Most investors have heard the term ‘franking credits’ (sometimes known as ‘imputation credits’). But you know what the term means?

A franking credit is sometimes attached to dividends that shareholders receive from companies. The credit exists where the company issuing the dividend has already paid tax on the income used to fund the dividend.

Franking credits are part of Australia’s dividend imputation system. This system is designed to prevent company profits from effectively being taxed twice: once at the company level and then again in the hands of the individual shareholder when they receive a dividend. The simplest way to understand is often to use an example.

Let’s assume a company has made profit of $100,000. We will assume that the company is large enough such that its tax rate is 30%. This means that the company must pay $30,000 of tax on its profit.Once the tax is paid, the company has $70,000 left. For simplicity, we will assume that the company has 1000 equal shareholders and has not retained profits from previous years. It decides to distribute the $70,000 cash that its holding to its shareholders.

Each shareholder receives $70 in cash. They also receive a franking credit of $30.

When the shareholder comes to complete their own tax return, they add both the $70 in cash and the $30 franking credit to their taxable income. Thus, their taxable income increases by $100. This $100 is then taxed at the shareholders marginal tax rate.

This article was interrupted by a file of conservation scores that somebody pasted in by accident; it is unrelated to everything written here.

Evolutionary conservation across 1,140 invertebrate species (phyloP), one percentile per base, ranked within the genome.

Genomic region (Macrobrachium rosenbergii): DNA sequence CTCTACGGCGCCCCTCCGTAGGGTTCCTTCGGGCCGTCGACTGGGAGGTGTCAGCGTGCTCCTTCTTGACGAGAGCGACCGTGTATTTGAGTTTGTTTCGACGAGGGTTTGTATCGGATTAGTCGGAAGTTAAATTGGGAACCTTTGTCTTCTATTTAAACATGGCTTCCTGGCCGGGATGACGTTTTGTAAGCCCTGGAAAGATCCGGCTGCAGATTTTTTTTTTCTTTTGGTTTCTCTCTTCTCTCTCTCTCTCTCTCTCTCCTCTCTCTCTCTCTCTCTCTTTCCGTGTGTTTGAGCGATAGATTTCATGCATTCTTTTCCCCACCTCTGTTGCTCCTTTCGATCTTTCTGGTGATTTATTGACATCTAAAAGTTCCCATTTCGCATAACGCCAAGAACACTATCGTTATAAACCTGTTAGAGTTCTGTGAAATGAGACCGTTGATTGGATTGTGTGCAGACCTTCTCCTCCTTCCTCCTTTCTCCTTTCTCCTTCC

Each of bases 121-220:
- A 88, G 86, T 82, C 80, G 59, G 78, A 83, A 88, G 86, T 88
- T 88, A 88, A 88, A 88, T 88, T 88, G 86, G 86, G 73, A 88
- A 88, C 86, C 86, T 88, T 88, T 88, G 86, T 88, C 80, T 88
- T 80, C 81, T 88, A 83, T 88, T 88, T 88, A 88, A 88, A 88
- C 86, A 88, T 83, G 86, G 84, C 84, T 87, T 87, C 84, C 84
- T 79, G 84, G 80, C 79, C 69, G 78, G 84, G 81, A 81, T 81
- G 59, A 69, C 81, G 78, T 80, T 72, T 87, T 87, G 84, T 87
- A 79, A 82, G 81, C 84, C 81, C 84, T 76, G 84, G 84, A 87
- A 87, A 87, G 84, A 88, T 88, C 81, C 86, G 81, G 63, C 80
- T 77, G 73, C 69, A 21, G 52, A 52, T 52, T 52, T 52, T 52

Shareholder A is a super fund. It has a flat marginal tax rate of 15%. Therefore, the $100 gives rise to $15 in tax payable by the fund.

Shareholder B is an individual with a high employment income. She has marginal tax rate of 47%. In her case, the $100 gives rise to $47 of tax payable.

Shareholder A owes the tax office $15. However, Shareholder A is also holding a $30 franking credit for tax that has all ready been paid to the tax office by the company. So, what actually happens is that the tax office refunds $15 to Shareholder A. This is the $30 in tax paid by the company minus the $15 in tax payable by shareholder A.

Shareholder B owes the tax office $47. Shareholder B is also holding a $30 franking credit for tax that has already been paid to the tax office by the company. In this case, Shareholder B must pay an additional $17 to the tax office.

Hopefully, from these examples, you can see that the actual amount of tax payable on a company dividend depends on the marginal tax rate of the shareholder. If the shareholders marginal tax rate is 15%, then the portion of company profits that flow to that shareholder is taxed at just 15%. If the shareholders marginal tax rate is 47%, then the portion of company profits that flow to that shareholder is taxed at 47%.

In this way, profits are not taxed twice. They are only taxed once – but the tax rate that applies is the tax rate of the shareholder, not the company.

Because of this, we often see people with relatively low taxable incomes, such as self-funded retirees, prefer to invest in shares that pay franked dividends (the term used when a dividend comes with franking credits attached). Their investment income is basically supplemented by the return of tax that was paid at the company level before dividends were paid out.

Franking credits can be complicated beasts. We urge you to seek professional tax advice for any issue to do with Australia’s franking credit system.